When You Buy Tampons, This Company Gives Pads To Girls In India

70 percent of women in India can't afford sanitary napkins.

This will make periods suck a lot less for a lot of girls.

When a customer orders a month’s supply of tampons from menstrual hygiene company Cora, the company gives girls in need in India to get a month’s supply of sustainable pads, according to the website.

In India, an estimated 70 percent of women can’t afford sanitary napkins, according to a 2011 study. And almost one in four Indian girls drop out of school altogether once they start menstruating.

But Cora doesn’t just send products abroad that could potentially “undermine the local economy,” according to the company.

Instead, Cora partners with local organizations to supply the pads.

The company adds up its sales each month, and then buys the equivalent supply of pads from partners in India. The partners employ local women to manufacture the pads, paying them a living wage. The pads are then distributed to girls in local schools ― free of charge.

“Cora is driven by a desire to ensure all women have access to safe and healthy menstrual products,” co-founder Molly Hayward told Forbes.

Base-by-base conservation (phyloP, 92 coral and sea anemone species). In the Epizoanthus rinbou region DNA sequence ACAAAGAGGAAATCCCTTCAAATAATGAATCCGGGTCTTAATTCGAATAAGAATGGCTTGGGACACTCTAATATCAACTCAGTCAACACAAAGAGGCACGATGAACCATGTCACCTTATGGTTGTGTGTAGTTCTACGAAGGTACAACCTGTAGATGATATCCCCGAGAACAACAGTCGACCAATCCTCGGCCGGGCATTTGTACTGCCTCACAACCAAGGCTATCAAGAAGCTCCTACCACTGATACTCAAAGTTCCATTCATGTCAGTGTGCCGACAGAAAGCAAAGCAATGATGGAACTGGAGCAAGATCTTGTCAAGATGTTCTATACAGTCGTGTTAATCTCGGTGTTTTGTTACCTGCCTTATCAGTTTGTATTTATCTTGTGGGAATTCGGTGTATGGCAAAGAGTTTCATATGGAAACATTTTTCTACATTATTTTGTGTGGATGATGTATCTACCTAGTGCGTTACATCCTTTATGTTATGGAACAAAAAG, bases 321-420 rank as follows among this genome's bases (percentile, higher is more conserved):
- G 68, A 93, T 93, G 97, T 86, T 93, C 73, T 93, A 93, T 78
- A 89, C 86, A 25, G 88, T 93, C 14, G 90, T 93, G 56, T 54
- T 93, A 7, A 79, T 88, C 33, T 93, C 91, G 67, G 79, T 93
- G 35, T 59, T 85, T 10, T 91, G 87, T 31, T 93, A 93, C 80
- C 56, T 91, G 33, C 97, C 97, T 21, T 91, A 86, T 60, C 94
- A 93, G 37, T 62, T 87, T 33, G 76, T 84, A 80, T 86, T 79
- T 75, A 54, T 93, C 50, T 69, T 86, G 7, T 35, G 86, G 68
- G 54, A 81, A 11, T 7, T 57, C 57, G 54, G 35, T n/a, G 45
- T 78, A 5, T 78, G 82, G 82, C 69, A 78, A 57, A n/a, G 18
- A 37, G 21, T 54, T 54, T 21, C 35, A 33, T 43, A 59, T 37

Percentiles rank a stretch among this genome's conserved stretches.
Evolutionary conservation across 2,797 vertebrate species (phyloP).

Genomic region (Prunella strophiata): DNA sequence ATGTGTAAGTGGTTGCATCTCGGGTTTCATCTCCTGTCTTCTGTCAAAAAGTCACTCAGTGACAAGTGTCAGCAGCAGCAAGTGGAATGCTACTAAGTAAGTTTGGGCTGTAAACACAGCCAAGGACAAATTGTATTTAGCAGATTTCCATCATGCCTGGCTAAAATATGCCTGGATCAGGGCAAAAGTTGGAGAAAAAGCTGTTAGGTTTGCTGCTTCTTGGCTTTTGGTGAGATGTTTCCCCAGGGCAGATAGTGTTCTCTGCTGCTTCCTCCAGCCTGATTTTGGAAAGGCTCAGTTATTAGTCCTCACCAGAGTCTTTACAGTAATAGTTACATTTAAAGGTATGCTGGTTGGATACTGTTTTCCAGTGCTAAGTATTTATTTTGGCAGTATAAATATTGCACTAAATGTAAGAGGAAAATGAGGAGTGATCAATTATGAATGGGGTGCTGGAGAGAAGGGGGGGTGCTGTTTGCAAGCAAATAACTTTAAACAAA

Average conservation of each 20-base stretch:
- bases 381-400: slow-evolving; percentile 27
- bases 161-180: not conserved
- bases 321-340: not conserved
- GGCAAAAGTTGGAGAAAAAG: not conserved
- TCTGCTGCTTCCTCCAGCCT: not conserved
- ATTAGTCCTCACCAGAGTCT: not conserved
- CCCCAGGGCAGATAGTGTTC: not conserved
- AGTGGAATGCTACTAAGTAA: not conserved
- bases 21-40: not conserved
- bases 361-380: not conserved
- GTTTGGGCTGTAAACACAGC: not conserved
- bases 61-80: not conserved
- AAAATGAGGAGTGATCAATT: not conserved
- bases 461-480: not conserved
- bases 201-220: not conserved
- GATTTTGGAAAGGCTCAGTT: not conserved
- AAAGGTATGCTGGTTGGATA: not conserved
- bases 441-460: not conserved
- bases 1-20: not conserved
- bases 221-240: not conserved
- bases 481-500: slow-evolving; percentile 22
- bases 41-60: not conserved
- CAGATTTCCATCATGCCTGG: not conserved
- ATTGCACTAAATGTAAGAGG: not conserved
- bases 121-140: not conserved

Hayward was driven to start Cora after a trip to Kenya to teach English, when she noticed girls were skipping class during their periods, reports Teen Vogue.

“Girls would miss school during their periods because they couldn’t afford sanitary pads,” Hayward told Teen Vogue. “I was outraged ― and inspired.”

Hayward launched Cora in February, with the lofty goal of giving every girl “a safe and effective way to manage her period,” according to the website.

Cora functions as a monthly subscription. Customers select the number of tampons they want to get each month, the absorbency, and when to make payments ― monthly, quarterly or annually.

Cora is one of a number of menstrual hygiene companies that employ the one-for-one business model. Conscious Period, which is also an organic tampon company, donates a box of pads to homeless women in the U.S. for every box of tampons purchased.

While Cora currently focuses its efforts on supporting girls in India, the company hopes to one day see no woman or girl struggle to afford menstrual hygiene products.

“Our work will be done when every woman can use products that are good for her body and the planet,” Hayward told Forbes. “And when no girl or woman is disempowered by her biology.”

Before You Go

1. There Is Such A Thing As Too Much Flow.

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